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Why upskilling and learning during disruption is crucial
The COVID-19 pandemic has led to many skilled professionals being stood down or having their hours reduced. Although this is no doubt a tough situation to be in, many people have realised it presents a unique opportunity for learning and growth – that is, creating time and space for your own personal development while equally preparing yourself for what work will look like when we start to see some recovery.
A study found many Australians were spending time on upskilling during the lockdown period. With the pandemic changing the way we work, now is the time to explore avenues for upskilling and reskilling, particularly if everyone else (that is, your potential future competition for a job) have already made it a priority. As companies shift their focus, demand will certainly be high for candidates with new skills needed to succeed in a post-pandemic, business recovery world.
The framework below provides useful considerations for upskilling and learning during times of disruption.
Identify the skills you need to learn
The pandemic has fundamentally changed ways of working in many industries – and some of those changes are here to stay. With this in mind, consider how roles in your sector may change in the short to medium term, and which critical skillsets will differentiate the best candidates from the rest.
Depending on your field of work, these skills may include:
Creativity and innovation
Companies that have been able to quickly pivot through outside-the-box thinking have fared better during the crisis than their steadfast counterparts. Moving forward, companies and hiring managers will recognise the value of creativity and innovation in driving success in a rapidly evolving world.
While the move to digital was already in motion, COVID-19 has fast accelerated this shift. Remote working, teleconferencing and digital collaboration have become the new norm in many workplaces across Australia. In light of this, candidates who can demonstrate expertise in areas such as digital transformation and digital project management will be in demand in many industries going forward.
In today’s world, data is a valuable asset for any organisation. By collecting and analysing data, companies can make more informed decisions about operations, staffing, customer experience and so forth. But data is only useful in the hands of people equipped with the skills to understand it. Candidates with a high degree of data literacy will be more appealing to employers than ever before.
At a time when people feel uncertain about their job security and careers, great leaders who can demonstrate emotional intelligence, real empathy and the ability to inspire and engage will be sought after across the board.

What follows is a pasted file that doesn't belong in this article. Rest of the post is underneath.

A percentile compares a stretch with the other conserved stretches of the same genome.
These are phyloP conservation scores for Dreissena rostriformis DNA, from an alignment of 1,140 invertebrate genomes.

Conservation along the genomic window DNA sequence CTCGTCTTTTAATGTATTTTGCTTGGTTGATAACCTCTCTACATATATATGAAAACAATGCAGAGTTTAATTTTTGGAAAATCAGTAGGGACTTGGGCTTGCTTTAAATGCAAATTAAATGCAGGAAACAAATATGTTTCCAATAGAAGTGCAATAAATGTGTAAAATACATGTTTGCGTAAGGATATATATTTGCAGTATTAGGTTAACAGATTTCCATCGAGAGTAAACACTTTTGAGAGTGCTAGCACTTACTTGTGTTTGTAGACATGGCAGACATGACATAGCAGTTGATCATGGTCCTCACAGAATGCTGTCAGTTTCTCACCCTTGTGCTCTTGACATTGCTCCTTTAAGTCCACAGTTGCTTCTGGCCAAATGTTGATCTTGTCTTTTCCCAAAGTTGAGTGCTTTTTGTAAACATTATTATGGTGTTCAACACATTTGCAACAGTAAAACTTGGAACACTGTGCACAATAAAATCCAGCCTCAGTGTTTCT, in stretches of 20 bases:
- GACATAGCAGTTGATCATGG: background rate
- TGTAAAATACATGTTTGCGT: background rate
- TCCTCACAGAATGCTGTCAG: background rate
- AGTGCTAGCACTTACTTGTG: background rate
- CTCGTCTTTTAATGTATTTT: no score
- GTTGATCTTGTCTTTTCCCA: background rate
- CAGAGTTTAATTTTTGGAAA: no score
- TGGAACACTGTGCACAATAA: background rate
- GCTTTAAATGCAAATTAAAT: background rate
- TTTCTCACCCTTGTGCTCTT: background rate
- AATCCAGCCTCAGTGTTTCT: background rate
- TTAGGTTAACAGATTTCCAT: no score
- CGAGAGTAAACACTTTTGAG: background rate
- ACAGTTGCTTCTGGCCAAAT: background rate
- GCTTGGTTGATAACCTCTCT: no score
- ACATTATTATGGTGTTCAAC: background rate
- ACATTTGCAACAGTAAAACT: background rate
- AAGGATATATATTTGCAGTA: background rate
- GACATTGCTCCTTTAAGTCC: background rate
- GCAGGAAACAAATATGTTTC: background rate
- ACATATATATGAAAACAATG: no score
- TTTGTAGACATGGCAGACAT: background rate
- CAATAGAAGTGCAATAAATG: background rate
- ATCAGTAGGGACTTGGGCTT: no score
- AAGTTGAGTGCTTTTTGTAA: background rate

Start small with online courses
It’s easy to become overwhelmed thinking about big plans for the future, especially if you’re not sure which learning path is right for you. Rather than committing to a major study path right away, start by focusing on small, manageable learning opportunities you can do from home. Distance learning has been widely available in Australia for several years now so online courses and learning have vastly improved.
Which books should you read to grow your knowledgebase? What short online courses or distance learning opportunities are available? There are great free resources on YouTube by experts and educators, and even free video learning courses through LinkedIn. From here, you can get a better idea of where your interests lie, and potentially look at taking longer courses or more in-depth education further down the track.
At the start of COVID-19 lockdowns, TAFE NSW announced it was offering 13 free online courses to anyone wanting to upskill. There are also great online resources available covering a wide range of skills through:
Make learning a habit
Whether you want to upskill in your field or reskill to make a career change, making learning habitual is key to success, and in this current time of disruption, it’s crucial to prioritise this for yourself.
Set yourself concrete, measurable goals, such as “Spend at least four hours a week reading X book or X online resource” or “Finish X short course by the end of the month”. Being specific and setting your sights on the end outcome will help you figure out where to focus your energy, keep you accountable for your actions, and arm you with new skills and knowledge.